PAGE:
SAN FRANCISCO — The coronavirus is forcing the convenience-store industry to rely on in-store sales as fuel revenue continues to slide on a precipitous decline in miles driven across the United States, according to the latest data from analytics firm Skupos.
Although recent months have been filled with uncertainty, opportunities for growth in the post-COVID market still exist. “Over the past six weeks, we’ve seen revenue shift from being driven by fuel to being driven by in-store purchases,” the company said in its latest blog post.
This reaction is an acceleration of a longer-term trend seen in a profit shift over the past several years. NACS State of the Industry data released in April shows fuel generating 40% of gross profit in 2014, compared to only 36% in 2019. “Stores can look to use current momentum to sustain higher levels of in-store profitability by continuing to refine their in-store product mix,” Skupos said.
With COVID-19’s drastic effect on the market, Skupos continues to monitor data trends in the c-store industry. Here are a few insights through mid-April ...
With the price of crude oil dropping to a 20-year low this past month, fuel revenue continued to decrease through April, with a week-over-week change of -6%. “We also saw in-store revenue take a slight hit this week, although it remained relatively stable over the past four weeks,” Skupos said.
Since March 1, following similar trends, AB InBev and Molson Coors have both seen revenue per store increase. “While in some instances revenue has decreased week over week, when compared to the week of March 1, both brands still maintain higher revenue levels than before the pandemic,” Skupos said.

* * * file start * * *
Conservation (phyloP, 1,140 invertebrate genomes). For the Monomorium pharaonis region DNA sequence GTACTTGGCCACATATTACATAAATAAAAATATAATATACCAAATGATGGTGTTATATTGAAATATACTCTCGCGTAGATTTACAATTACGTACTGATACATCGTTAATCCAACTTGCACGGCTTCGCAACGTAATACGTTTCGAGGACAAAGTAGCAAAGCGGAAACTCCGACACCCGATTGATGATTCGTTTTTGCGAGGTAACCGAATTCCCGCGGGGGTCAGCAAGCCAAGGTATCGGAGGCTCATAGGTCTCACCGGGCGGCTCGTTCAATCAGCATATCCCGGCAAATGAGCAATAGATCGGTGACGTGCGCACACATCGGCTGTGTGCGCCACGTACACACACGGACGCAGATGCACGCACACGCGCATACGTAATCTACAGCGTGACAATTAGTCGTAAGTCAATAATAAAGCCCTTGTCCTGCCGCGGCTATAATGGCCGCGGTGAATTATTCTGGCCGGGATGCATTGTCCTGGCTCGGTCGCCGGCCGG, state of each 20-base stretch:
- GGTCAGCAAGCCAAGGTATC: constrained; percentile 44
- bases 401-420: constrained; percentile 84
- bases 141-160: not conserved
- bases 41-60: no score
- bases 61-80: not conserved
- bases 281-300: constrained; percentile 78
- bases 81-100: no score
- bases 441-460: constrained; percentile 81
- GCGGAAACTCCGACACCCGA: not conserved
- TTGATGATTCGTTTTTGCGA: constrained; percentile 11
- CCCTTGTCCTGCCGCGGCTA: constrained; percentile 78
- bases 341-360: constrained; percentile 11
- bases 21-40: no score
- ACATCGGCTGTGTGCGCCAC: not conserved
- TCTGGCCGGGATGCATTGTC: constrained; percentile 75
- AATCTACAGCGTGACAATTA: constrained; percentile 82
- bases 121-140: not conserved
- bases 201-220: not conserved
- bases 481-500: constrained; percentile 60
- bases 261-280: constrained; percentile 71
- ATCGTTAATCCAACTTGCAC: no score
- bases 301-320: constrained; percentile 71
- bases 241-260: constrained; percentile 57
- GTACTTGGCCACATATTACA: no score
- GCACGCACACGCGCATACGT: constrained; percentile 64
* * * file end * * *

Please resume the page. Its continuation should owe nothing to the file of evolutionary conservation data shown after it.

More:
In a state-by-state breakdown of beer sales, Minnesota, Indiana and Pennsylvania saw the highest changes in revenue from beer sales, while Wyoming and Connecticut had the greatest decline.
According to Skupos, A-B sales revenue increased 60% in Minnesota, and Connecticut saw A-B revenue drop 30%.
As consumers continue to follow stay-at-home orders, they are increasingly buying larger package sizes of beer vs. immediate-consumption packaging, Skupos reported. “We’ve seen key consumer behaviors shift,” Skupos said. “Since the U.S. national health emergency announcement, future consumption (measured by sales of multipacks, etc.) jumped from 6% of sales to 8% of sales.”
In an exclusive partnership with Skupos, CSP Daily News is reporting the data firm's pandemic-related insights on a weekly basis. Click here to review all the insights.
San Francisco-based Skupos drives revenue growth and operational efficiency across all segments of the retail industry through the collection of billions of transactions every year. More than 13,000 customers across the United States rely on Skupos’ platform to provide actionable insights that enable brands, distributors and retailers to increase sales volume and employee productivity.